Health Care Access of Northern Residents

Funded through Canadian Institutes of Health Research, Aboriginal Peoples’ Health Grant.

Community health and wellness is directly linked with the availability of health services and the capacity to access those services. Accessing health services in northern Manitoba and Saskatchewan can be fraught with difficulty, often owing to large distances, with sparse populations distributed over vast geography.  Challenges related to accessing health services can occur on a number of levels: locally, regionally and provincially. Understanding difficulties associated with navigating the health care system from a community perspective enhances the potential to generate meaningful and appropriate solutions.

Manitoba Issues Explored
This project evolved from a multi-community collaborative effort to address regional needs as identified by the Bayline Regional Round Table (BRRT). The BRRT is composed of 6 communities situated along the Hudson Bay rail line, including Cormorant, Wabowden, Thicket Portage, Pikwitonei, Ilford and War Lake. The BRRT was established in 2001 as these communities identified many shared similarities and issues related to factors of distance, geography and isolation.

Concern about the quality of access to health services within BRRT communities locally, regionally and provincially sparked interest in conducting a multi-year participatory action research (PAR) project engaging a variety of stakeholders. Conversations, interviews and focus groups were conducted with community members, service providers (itinerant, local, regional and provincial), and government representatives. Inclusion of personal experiences and community knowledge to empower participants is fundamental in PAR. This type of research activity values the process through which awareness and consciousness of issues is raised. Creative solutions and education at all levels are important outcomes of this project. In keeping with the inherent principles of community development, community members actively engaged in the process, gaining skills and knowledge necessary to take charge of their own destiny and build partnerships to improve access to northern health.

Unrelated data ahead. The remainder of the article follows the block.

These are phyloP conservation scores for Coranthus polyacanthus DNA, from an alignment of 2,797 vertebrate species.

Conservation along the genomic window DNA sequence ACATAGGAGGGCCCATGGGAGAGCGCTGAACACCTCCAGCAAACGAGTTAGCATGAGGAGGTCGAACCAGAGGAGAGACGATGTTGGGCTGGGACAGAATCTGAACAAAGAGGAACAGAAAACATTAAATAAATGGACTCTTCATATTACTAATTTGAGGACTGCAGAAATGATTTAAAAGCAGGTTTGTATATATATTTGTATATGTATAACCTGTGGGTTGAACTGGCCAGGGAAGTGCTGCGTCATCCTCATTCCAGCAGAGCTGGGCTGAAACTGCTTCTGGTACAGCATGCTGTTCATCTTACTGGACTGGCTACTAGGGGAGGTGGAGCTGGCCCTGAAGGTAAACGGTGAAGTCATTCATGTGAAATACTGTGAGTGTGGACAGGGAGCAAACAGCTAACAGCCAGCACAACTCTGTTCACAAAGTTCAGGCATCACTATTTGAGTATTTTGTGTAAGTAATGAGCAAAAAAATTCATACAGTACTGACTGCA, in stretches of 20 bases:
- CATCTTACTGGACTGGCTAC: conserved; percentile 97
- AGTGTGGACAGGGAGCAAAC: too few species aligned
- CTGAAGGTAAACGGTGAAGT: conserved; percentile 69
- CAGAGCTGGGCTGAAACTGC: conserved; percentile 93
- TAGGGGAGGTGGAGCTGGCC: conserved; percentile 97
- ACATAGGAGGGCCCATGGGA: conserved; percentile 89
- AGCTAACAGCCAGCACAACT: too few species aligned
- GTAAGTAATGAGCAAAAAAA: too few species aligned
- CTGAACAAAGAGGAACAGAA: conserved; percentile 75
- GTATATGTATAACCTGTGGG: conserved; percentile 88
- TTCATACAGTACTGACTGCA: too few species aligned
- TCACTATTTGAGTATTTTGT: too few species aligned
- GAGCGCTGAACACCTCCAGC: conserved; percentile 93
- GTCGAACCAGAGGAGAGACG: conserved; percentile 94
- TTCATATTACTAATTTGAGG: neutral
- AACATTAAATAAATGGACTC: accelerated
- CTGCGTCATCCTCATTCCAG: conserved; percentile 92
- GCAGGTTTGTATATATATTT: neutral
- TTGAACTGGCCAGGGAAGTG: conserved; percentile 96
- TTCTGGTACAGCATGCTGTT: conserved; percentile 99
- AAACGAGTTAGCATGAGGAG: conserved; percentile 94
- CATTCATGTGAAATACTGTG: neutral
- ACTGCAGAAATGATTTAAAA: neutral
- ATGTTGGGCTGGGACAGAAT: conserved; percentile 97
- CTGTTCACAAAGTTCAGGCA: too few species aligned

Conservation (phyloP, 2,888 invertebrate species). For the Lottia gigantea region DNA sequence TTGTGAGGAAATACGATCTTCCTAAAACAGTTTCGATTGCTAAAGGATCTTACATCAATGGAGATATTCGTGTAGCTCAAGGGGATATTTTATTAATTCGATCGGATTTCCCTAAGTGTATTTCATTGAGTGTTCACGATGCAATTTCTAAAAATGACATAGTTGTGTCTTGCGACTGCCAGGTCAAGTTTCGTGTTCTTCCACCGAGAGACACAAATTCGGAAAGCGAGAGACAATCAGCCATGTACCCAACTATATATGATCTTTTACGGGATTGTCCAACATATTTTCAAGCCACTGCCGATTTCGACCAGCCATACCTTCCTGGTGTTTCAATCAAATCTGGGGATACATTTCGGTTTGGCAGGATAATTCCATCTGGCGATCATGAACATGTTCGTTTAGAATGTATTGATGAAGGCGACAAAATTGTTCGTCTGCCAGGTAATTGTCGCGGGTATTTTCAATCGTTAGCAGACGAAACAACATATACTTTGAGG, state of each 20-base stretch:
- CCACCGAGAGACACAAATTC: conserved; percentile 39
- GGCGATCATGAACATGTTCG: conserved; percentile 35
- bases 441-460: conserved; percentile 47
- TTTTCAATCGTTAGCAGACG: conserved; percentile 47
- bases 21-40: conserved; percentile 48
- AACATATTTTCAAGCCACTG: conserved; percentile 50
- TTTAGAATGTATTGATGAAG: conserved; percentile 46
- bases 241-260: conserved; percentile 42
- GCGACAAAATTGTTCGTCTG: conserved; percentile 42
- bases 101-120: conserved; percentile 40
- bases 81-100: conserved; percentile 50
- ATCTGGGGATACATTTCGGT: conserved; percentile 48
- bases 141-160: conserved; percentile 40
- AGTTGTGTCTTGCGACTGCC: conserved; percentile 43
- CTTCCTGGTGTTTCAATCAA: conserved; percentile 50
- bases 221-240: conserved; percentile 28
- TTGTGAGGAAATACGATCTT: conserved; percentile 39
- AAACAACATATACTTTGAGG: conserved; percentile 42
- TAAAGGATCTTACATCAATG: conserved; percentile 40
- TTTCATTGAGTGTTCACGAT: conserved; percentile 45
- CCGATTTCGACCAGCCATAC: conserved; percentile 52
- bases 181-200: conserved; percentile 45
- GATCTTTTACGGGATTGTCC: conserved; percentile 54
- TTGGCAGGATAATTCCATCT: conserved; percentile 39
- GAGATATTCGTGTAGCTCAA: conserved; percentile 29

Research findings from this endeavor include broad system wide concerns, which are viewed as issues that underpin the entire provincial health care system. Emphasis is on understanding the unique needs of isolated communities in the north; policies developed in the south often are not a good ‘fit’ in the north. Accessing health services can be challenging locally, regionally and provincially. The ability to provide necessary services in small remote communities is difficult. It is difficult to build trusting relationships when staff turnover is high and resources are thinly spread. Emergency response, dental care and home care often were flagged as needing improvement. On a regional scale, difficulties with long waiting periods, a lack of physicians, and a lack of coordination of services were identified. On a provincial scale, travel to Winnipeg for specialized services is complicated at best, but distance compounds the need for better coordination of services and appointments. Navigation of a complex system and the provision of more information about options were identified as needs by both residents and providers.

Issues related to distance and transportation weave through many of the concerns. Two of the six Bayline communities have all weather road access, while the other four depend upon rail and air travel complimented by winter ice roads. Travel to regional and provincial centres is expensive and time consuming, plus there are issues of reliability. Leaving home to get to an appointment can mean significant time away from family and other commitments. Understanding challenges associated with living in northern isolated communities is essential in generating future solutions.

Saskatchewan Issues Explored